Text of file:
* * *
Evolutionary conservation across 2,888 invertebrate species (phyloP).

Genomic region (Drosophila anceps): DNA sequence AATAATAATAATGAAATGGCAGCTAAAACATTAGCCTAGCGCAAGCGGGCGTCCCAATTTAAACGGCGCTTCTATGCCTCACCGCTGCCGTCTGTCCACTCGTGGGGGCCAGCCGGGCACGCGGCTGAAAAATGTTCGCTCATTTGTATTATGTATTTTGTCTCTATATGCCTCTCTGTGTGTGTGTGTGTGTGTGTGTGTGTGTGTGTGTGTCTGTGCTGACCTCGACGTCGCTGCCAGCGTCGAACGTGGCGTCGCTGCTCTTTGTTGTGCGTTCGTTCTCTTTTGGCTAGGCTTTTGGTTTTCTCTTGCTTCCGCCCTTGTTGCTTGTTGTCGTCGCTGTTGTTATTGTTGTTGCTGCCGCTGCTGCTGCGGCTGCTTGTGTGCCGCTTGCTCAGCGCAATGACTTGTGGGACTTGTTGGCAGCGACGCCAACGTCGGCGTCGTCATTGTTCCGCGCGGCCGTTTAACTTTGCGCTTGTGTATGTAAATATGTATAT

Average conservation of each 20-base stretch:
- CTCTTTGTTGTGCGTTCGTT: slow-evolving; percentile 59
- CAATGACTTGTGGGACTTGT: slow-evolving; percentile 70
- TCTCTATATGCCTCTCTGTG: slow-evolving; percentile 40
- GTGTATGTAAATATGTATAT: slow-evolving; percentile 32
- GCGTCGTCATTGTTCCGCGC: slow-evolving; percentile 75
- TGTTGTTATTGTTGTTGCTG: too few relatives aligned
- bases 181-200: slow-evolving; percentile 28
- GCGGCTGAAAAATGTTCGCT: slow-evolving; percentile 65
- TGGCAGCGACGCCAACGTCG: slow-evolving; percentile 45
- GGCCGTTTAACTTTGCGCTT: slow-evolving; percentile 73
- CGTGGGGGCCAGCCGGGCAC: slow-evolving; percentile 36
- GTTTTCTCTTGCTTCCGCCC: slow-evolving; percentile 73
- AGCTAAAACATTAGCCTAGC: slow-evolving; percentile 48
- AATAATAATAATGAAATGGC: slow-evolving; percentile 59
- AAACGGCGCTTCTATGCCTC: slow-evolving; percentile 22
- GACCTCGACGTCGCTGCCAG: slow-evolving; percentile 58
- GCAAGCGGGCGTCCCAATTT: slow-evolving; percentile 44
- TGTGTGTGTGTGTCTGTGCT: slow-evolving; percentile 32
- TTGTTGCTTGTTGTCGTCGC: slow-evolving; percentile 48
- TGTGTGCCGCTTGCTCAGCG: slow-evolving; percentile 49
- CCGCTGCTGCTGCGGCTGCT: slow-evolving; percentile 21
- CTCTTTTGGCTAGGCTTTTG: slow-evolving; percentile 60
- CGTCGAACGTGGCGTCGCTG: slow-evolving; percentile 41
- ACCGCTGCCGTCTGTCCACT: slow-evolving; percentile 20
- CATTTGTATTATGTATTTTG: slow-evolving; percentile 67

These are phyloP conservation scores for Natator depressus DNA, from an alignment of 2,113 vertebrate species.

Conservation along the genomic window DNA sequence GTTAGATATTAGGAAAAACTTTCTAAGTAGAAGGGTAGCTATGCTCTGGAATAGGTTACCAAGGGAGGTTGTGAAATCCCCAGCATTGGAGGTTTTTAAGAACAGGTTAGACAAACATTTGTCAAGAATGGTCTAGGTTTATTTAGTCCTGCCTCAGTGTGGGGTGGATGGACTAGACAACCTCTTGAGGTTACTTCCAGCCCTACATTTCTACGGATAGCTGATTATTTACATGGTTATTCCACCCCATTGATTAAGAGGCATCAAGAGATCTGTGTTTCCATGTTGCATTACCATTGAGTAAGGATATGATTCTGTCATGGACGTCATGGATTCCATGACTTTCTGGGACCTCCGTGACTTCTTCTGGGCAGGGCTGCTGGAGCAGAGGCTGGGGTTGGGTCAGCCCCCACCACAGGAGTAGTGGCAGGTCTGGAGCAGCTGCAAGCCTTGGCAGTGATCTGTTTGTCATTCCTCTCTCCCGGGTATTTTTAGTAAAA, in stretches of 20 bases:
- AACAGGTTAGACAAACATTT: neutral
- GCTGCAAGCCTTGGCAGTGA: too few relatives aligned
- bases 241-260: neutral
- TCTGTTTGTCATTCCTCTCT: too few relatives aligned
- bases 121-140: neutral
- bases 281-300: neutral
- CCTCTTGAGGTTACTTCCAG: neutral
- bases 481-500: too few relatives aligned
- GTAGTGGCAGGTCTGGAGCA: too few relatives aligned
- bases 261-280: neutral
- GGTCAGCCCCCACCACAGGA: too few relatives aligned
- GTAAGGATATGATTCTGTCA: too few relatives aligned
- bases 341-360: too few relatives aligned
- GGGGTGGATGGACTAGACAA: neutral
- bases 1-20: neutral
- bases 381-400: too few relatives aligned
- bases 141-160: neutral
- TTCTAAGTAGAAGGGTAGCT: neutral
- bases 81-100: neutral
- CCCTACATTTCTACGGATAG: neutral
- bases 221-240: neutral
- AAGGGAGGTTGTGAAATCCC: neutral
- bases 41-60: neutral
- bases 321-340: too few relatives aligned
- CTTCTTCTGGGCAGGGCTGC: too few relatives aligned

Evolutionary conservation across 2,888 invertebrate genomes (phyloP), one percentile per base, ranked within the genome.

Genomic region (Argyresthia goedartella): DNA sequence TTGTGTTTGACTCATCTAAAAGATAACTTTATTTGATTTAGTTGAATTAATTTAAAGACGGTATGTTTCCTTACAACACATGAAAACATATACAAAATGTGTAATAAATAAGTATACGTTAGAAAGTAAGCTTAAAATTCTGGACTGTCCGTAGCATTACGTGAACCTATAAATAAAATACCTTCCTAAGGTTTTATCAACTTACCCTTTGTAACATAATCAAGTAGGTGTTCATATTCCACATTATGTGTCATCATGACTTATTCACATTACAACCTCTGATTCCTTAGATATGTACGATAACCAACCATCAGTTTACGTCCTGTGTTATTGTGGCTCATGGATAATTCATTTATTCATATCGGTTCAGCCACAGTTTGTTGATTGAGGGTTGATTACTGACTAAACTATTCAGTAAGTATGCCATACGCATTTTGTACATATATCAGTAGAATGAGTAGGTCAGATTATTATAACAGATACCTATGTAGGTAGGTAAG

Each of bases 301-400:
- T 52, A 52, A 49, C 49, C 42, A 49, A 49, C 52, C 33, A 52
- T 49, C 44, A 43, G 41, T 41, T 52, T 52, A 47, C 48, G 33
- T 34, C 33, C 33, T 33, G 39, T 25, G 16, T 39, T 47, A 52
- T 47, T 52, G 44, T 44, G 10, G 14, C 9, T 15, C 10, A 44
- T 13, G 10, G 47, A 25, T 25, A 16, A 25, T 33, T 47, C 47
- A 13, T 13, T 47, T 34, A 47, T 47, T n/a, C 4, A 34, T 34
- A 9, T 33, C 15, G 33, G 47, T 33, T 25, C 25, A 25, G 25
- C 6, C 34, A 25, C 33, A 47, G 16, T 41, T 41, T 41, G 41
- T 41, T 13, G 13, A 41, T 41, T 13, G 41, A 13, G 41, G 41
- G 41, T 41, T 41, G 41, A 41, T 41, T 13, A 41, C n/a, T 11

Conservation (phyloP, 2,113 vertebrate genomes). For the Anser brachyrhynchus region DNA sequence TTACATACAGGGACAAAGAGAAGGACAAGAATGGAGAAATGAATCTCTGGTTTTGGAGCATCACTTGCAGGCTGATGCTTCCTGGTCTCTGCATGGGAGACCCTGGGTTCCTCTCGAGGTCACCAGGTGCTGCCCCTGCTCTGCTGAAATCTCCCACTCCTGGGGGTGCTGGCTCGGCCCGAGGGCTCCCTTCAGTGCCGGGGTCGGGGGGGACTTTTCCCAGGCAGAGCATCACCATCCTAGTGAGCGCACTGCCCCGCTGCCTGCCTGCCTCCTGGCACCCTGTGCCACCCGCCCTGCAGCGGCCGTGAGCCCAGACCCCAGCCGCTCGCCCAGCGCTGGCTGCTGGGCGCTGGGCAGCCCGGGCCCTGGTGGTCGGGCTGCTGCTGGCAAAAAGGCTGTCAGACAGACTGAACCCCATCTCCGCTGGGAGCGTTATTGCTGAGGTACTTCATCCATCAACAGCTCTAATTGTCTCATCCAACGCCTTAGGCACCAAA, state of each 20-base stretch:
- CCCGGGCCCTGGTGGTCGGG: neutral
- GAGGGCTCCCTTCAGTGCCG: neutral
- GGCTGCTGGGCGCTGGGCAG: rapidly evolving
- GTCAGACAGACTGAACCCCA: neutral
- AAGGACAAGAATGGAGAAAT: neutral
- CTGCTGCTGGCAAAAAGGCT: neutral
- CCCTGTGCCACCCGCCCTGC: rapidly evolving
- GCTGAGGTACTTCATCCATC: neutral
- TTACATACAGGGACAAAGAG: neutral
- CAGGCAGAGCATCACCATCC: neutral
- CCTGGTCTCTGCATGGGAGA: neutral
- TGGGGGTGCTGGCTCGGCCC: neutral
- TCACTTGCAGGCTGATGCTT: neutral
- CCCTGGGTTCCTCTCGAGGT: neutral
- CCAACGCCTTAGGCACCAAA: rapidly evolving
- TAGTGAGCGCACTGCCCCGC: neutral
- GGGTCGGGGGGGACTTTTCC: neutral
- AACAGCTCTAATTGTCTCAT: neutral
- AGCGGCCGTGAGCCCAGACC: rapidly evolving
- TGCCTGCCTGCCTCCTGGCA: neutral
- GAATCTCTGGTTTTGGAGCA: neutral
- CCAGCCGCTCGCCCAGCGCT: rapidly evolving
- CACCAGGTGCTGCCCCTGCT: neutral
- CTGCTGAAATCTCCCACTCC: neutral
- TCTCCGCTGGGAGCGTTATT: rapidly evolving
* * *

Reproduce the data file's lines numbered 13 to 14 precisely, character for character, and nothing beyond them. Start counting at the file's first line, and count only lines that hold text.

- GGCCGTTTAACTTTGCGCTT: slow-evolving; percentile 73
- CGTGGGGGCCAGCCGGGCAC: slow-evolving; percentile 36